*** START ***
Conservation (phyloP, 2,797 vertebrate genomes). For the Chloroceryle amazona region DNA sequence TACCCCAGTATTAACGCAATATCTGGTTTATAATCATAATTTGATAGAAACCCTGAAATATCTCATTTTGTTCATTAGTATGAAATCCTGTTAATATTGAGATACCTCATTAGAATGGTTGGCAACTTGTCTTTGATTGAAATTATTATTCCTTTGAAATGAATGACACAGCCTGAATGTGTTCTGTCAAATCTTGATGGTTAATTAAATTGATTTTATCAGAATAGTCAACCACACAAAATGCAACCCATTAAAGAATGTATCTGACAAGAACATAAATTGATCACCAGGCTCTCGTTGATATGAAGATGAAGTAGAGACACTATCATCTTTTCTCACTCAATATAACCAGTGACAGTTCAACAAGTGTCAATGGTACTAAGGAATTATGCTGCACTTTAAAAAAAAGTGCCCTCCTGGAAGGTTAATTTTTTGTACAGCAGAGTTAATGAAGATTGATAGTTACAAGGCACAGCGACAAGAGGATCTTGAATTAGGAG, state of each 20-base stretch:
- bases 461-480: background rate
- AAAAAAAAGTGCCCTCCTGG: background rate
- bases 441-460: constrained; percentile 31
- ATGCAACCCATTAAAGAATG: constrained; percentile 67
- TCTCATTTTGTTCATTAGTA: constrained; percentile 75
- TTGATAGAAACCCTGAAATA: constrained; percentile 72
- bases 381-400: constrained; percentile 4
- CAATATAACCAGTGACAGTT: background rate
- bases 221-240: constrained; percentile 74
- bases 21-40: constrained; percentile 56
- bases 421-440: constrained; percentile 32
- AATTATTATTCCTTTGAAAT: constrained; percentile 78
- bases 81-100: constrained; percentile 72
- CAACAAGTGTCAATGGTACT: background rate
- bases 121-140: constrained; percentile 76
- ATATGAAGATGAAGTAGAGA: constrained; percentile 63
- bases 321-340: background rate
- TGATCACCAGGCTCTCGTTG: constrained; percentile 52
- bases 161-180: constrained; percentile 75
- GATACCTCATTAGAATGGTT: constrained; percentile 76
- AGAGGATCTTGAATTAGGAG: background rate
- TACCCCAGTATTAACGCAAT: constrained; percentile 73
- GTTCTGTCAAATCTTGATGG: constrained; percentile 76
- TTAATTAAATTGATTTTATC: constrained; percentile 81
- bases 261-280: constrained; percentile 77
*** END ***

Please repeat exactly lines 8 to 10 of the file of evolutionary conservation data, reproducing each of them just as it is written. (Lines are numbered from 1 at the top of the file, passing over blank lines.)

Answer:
- bases 381-400: constrained; percentile 4
- CAATATAACCAGTGACAGTT: background rate
- bases 221-240: constrained; percentile 74